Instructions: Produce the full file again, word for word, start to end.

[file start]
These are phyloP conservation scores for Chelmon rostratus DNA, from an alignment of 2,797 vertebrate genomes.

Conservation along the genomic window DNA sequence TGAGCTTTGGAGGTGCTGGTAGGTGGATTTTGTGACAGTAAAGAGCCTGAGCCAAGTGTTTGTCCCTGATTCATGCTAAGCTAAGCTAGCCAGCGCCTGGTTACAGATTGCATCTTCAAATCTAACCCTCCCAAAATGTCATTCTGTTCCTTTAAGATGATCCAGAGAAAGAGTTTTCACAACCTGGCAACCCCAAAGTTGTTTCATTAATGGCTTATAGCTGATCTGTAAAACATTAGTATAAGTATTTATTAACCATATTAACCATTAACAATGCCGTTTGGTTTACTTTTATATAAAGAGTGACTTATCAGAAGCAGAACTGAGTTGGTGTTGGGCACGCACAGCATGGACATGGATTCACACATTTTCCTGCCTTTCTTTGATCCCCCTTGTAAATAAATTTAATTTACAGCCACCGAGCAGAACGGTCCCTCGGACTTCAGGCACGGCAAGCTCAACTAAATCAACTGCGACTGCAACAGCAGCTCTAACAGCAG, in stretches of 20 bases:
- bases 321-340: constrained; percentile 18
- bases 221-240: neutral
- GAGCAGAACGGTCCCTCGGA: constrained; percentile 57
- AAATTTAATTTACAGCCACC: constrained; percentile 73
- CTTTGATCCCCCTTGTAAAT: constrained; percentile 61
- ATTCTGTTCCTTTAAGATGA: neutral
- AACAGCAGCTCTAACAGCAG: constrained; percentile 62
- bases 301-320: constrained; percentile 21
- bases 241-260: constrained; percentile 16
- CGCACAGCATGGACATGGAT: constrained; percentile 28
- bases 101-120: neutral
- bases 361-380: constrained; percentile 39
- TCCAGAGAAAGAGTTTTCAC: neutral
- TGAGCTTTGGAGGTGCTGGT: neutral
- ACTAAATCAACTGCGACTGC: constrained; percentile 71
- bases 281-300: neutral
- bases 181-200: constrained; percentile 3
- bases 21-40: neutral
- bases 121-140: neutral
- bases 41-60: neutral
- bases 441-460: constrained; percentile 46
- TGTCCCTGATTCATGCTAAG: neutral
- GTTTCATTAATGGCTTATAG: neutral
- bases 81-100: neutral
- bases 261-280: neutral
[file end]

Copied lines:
These are phyloP conservation scores for Chelmon rostratus DNA, from an alignment of 2,797 vertebrate genomes.

Conservation along the genomic window DNA sequence TGAGCTTTGGAGGTGCTGGTAGGTGGATTTTGTGACAGTAAAGAGCCTGAGCCAAGTGTTTGTCCCTGATTCATGCTAAGCTAAGCTAGCCAGCGCCTGGTTACAGATTGCATCTTCAAATCTAACCCTCCCAAAATGTCATTCTGTTCCTTTAAGATGATCCAGAGAAAGAGTTTTCACAACCTGGCAACCCCAAAGTTGTTTCATTAATGGCTTATAGCTGATCTGTAAAACATTAGTATAAGTATTTATTAACCATATTAACCATTAACAATGCCGTTTGGTTTACTTTTATATAAAGAGTGACTTATCAGAAGCAGAACTGAGTTGGTGTTGGGCACGCACAGCATGGACATGGATTCACACATTTTCCTGCCTTTCTTTGATCCCCCTTGTAAATAAATTTAATTTACAGCCACCGAGCAGAACGGTCCCTCGGACTTCAGGCACGGCAAGCTCAACTAAATCAACTGCGACTGCAACAGCAGCTCTAACAGCAG, in stretches of 20 bases:
- bases 321-340: constrained; percentile 18
- bases 221-240: neutral
- GAGCAGAACGGTCCCTCGGA: constrained; percentile 57
- AAATTTAATTTACAGCCACC: constrained; percentile 73
- CTTTGATCCCCCTTGTAAAT: constrained; percentile 61
- ATTCTGTTCCTTTAAGATGA: neutral
- AACAGCAGCTCTAACAGCAG: constrained; percentile 62
- bases 301-320: constrained; percentile 21
- bases 241-260: constrained; percentile 16
- CGCACAGCATGGACATGGAT: constrained; percentile 28
- bases 101-120: neutral
- bases 361-380: constrained; percentile 39
- TCCAGAGAAAGAGTTTTCAC: neutral
- TGAGCTTTGGAGGTGCTGGT: neutral
- ACTAAATCAACTGCGACTGC: constrained; percentile 71
- bases 281-300: neutral
- bases 181-200: constrained; percentile 3
- bases 21-40: neutral
- bases 121-140: neutral
- bases 41-60: neutral
- bases 441-460: constrained; percentile 46
- TGTCCCTGATTCATGCTAAG: neutral
- GTTTCATTAATGGCTTATAG: neutral
- bases 81-100: neutral
- bases 261-280: neutral